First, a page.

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Locking down your mail server
Our anti-spam service filters email for your domains, and delivers is to your normal mail server.
It works well and flexibly, but it can only filter email that it receives. Some spammers are will try to deliver to your old MX records, or to your web site address. Such email cannot be caught by our system, and so you will still see this spam.
To stop sneaky backdoor delivery, you will need to lock down your normal mail server such that only Bytemark is allowed to deliver to it. That way, you know the only email your server is receiving has been filtered properly.
However you should really make sure that you wait 3-4 weeks from changing any MX records to locking down your server, since your old MX records may persist longer than you expect, and you may end up blocking legitimate email.
The theory: in brief
You need to make sure that email coming into your mail server satisfies one of two conditions:
- It has arrived from one of Bytemark’s anti-spam servers’ authorised IP addresses.
- It has been authenticated, i.e. one of your users has supplied a username and password to your mail server in order to use your server for forwarding
The IP ranges from which Bytemark will forward email are:
See below for some ideas on how to implement this.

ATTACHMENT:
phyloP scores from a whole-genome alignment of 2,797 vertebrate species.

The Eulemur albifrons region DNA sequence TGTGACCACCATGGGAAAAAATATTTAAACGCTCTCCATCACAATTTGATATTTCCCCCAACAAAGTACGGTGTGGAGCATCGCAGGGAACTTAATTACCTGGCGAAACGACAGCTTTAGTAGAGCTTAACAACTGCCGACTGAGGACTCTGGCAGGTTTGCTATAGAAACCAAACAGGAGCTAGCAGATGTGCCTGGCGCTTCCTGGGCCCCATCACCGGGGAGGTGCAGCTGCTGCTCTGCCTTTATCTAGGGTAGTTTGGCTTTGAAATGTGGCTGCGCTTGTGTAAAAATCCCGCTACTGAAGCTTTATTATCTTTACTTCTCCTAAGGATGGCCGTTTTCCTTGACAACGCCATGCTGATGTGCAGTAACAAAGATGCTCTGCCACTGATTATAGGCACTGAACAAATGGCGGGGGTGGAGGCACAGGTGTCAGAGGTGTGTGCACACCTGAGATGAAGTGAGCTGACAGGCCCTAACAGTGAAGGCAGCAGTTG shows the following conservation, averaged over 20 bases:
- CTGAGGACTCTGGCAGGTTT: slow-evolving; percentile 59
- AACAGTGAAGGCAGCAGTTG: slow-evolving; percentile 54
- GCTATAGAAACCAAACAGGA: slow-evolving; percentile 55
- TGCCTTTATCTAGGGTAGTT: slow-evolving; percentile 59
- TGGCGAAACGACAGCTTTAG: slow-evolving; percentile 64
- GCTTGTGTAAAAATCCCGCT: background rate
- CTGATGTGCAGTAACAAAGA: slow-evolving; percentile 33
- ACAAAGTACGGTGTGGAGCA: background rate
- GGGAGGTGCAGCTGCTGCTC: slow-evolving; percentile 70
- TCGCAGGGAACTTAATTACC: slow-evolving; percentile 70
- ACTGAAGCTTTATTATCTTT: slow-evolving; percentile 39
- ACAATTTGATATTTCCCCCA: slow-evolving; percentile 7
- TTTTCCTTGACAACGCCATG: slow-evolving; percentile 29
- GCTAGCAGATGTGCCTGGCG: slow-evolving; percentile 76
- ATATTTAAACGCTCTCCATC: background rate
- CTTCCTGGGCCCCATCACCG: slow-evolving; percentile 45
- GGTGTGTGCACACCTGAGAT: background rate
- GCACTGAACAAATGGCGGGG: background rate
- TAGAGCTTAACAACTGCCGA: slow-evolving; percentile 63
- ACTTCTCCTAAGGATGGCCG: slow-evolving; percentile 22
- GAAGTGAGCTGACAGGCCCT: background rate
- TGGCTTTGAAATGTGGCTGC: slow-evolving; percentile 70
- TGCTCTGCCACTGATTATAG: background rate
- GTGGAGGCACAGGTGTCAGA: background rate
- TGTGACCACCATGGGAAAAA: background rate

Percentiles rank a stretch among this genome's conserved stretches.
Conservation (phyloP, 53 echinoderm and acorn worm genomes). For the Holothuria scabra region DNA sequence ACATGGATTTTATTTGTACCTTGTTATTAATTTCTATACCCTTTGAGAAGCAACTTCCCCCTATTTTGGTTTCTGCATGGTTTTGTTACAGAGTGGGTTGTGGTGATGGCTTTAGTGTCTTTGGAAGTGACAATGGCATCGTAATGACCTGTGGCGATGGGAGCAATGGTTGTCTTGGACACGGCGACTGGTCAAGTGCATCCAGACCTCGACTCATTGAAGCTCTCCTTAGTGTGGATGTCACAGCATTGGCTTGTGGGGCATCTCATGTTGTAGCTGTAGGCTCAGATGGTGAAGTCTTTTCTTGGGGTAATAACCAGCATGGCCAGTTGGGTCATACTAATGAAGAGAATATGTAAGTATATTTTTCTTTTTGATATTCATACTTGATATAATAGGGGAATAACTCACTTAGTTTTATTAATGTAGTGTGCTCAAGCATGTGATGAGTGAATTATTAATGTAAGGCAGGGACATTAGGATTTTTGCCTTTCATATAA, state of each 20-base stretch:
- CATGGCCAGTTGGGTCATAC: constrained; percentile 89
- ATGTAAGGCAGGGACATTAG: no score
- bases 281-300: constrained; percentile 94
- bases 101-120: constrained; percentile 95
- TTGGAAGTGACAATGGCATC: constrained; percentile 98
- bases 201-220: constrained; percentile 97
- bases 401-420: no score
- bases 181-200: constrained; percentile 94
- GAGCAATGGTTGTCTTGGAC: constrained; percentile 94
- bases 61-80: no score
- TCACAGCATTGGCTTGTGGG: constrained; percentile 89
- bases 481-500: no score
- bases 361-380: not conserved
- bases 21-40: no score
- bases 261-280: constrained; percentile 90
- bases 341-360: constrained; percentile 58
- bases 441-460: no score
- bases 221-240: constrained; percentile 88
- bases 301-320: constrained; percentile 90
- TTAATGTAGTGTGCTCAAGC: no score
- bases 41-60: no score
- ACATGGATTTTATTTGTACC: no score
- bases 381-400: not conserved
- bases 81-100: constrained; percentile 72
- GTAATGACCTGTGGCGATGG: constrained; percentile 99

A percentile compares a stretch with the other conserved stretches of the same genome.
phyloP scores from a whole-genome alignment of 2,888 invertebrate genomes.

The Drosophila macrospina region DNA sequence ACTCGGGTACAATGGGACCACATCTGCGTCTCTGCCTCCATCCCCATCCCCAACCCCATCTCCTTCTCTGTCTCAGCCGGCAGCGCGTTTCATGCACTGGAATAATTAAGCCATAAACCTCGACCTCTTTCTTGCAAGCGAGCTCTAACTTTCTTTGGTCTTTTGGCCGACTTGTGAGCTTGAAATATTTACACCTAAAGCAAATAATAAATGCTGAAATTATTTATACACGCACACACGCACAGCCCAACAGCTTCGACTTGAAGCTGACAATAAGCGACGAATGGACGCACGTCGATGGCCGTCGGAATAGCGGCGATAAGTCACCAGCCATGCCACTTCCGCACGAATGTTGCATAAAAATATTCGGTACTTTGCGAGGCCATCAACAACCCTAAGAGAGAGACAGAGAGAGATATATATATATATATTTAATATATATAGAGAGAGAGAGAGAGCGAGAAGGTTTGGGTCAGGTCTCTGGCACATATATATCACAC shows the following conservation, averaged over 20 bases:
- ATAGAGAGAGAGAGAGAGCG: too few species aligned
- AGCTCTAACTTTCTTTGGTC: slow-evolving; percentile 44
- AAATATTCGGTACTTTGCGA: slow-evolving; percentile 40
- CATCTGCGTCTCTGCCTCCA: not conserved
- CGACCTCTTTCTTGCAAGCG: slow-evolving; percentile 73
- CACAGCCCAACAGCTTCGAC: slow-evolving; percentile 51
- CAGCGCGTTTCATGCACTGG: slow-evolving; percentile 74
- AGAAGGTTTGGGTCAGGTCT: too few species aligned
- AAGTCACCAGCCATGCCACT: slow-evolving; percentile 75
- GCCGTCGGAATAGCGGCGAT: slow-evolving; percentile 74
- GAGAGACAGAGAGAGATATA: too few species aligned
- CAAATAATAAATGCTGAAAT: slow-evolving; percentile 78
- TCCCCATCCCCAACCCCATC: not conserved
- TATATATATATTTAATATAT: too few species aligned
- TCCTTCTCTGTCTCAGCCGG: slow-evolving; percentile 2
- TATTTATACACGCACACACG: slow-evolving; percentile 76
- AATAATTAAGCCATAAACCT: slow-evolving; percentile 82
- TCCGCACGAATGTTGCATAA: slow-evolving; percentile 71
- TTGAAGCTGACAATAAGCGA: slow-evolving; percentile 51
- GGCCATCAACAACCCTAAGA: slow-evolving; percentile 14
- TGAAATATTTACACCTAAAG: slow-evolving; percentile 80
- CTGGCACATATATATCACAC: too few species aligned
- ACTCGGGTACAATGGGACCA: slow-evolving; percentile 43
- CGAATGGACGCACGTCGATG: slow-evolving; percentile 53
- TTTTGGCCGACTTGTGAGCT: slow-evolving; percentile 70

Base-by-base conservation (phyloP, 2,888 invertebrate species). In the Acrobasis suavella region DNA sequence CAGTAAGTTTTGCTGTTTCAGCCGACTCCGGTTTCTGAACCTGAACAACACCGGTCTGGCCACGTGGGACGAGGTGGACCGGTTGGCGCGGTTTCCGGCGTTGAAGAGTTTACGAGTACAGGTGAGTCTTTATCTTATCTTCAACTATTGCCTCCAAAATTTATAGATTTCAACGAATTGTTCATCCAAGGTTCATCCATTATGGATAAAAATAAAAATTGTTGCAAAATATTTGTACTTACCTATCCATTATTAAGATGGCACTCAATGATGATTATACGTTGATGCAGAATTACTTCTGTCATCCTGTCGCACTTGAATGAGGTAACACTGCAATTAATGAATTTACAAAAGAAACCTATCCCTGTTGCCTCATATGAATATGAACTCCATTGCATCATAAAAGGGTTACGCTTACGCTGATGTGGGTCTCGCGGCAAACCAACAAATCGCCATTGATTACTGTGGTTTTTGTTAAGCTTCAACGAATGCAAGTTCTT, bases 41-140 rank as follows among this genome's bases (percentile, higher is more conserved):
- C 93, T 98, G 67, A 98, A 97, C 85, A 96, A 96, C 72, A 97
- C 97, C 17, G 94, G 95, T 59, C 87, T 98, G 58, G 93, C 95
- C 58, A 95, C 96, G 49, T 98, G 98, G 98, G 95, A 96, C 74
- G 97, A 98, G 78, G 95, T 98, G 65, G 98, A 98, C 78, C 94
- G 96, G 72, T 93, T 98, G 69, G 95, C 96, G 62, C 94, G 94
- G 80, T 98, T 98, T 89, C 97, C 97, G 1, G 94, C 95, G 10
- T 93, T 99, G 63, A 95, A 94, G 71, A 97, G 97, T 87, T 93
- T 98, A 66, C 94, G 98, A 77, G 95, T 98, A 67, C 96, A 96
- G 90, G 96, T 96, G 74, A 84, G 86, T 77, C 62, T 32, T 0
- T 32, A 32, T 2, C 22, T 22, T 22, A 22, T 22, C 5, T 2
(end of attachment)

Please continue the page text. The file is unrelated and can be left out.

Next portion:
The easy way: firewalling
The simplest way to implement this is to use a packet filter.
The following simple shell script will implement this policy, assuming you have no existing firewall.
ips=" 22.214.171.124/28 126.96.36.199 188.8.131.52 127.0.0.1 " iptables -N smtp-in iptables -A INPUT -p tcp --dport 25 -j smtp-in for ip in $ips ; do iptables -A smtp-in -s $ip -j ACCEPT done iptables -A smtp-in -j REJECT
Please note that this simple approach will involve two potential compromises on the administrator’s part:
- it will stop anyone wanting to use your mail server for authenticated SMTP.
- it assumes that all mail for all domains on your server is being filtered by Bytemark – other email will be blocked.
However it is very simple and totally secure.
The harder way: tell the policy to your mail transfer agent
The no-compromise approach to locking down your mail server is to tell your mail transfer agent (i.e. exim, qmail, postfix) about your policy.
At present we have a largely untested script for qmail, and no advice for other MTAs as yet. However I would welcome input from customers on this issue!
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